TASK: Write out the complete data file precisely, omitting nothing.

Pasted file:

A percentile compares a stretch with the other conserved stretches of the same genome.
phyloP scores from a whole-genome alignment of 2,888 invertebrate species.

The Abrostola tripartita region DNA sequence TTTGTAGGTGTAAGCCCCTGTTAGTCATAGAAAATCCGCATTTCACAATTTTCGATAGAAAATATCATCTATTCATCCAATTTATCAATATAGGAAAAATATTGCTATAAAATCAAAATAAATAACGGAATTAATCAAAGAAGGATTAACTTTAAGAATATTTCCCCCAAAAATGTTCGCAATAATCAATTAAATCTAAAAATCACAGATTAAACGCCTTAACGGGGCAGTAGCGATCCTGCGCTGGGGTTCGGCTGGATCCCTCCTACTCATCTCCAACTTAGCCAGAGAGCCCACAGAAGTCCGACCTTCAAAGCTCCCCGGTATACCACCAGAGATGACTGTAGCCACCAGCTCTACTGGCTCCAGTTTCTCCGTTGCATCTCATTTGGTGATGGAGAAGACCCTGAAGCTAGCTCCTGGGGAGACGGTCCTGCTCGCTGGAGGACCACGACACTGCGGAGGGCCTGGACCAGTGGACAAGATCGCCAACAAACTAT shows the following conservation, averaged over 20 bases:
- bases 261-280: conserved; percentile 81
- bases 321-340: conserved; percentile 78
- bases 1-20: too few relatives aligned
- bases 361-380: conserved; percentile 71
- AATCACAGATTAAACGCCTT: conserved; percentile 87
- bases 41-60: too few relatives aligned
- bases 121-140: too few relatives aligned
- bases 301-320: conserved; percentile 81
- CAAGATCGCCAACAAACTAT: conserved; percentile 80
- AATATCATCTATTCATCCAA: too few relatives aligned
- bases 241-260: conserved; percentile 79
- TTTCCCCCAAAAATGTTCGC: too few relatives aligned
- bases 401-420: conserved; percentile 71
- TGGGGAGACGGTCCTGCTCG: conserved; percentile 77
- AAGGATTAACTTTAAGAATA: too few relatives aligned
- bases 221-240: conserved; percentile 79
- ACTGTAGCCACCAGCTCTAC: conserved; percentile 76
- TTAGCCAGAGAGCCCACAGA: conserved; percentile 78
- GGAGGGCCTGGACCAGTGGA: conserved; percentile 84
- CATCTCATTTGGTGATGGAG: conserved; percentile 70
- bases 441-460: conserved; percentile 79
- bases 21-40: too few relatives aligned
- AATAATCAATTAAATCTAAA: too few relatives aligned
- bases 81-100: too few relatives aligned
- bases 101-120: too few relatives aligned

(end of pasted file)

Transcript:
A percentile compares a stretch with the other conserved stretches of the same genome.
phyloP scores from a whole-genome alignment of 2,888 invertebrate species.

The Abrostola tripartita region DNA sequence TTTGTAGGTGTAAGCCCCTGTTAGTCATAGAAAATCCGCATTTCACAATTTTCGATAGAAAATATCATCTATTCATCCAATTTATCAATATAGGAAAAATATTGCTATAAAATCAAAATAAATAACGGAATTAATCAAAGAAGGATTAACTTTAAGAATATTTCCCCCAAAAATGTTCGCAATAATCAATTAAATCTAAAAATCACAGATTAAACGCCTTAACGGGGCAGTAGCGATCCTGCGCTGGGGTTCGGCTGGATCCCTCCTACTCATCTCCAACTTAGCCAGAGAGCCCACAGAAGTCCGACCTTCAAAGCTCCCCGGTATACCACCAGAGATGACTGTAGCCACCAGCTCTACTGGCTCCAGTTTCTCCGTTGCATCTCATTTGGTGATGGAGAAGACCCTGAAGCTAGCTCCTGGGGAGACGGTCCTGCTCGCTGGAGGACCACGACACTGCGGAGGGCCTGGACCAGTGGACAAGATCGCCAACAAACTAT shows the following conservation, averaged over 20 bases:
- bases 261-280: conserved; percentile 81
- bases 321-340: conserved; percentile 78
- bases 1-20: too few relatives aligned
- bases 361-380: conserved; percentile 71
- AATCACAGATTAAACGCCTT: conserved; percentile 87
- bases 41-60: too few relatives aligned
- bases 121-140: too few relatives aligned
- bases 301-320: conserved; percentile 81
- CAAGATCGCCAACAAACTAT: conserved; percentile 80
- AATATCATCTATTCATCCAA: too few relatives aligned
- bases 241-260: conserved; percentile 79
- TTTCCCCCAAAAATGTTCGC: too few relatives aligned
- bases 401-420: conserved; percentile 71
- TGGGGAGACGGTCCTGCTCG: conserved; percentile 77
- AAGGATTAACTTTAAGAATA: too few relatives aligned
- bases 221-240: conserved; percentile 79
- ACTGTAGCCACCAGCTCTAC: conserved; percentile 76
- TTAGCCAGAGAGCCCACAGA: conserved; percentile 78
- GGAGGGCCTGGACCAGTGGA: conserved; percentile 84
- CATCTCATTTGGTGATGGAG: conserved; percentile 70
- bases 441-460: conserved; percentile 79
- bases 21-40: too few relatives aligned
- AATAATCAATTAAATCTAAA: too few relatives aligned
- bases 81-100: too few relatives aligned
- bases 101-120: too few relatives aligned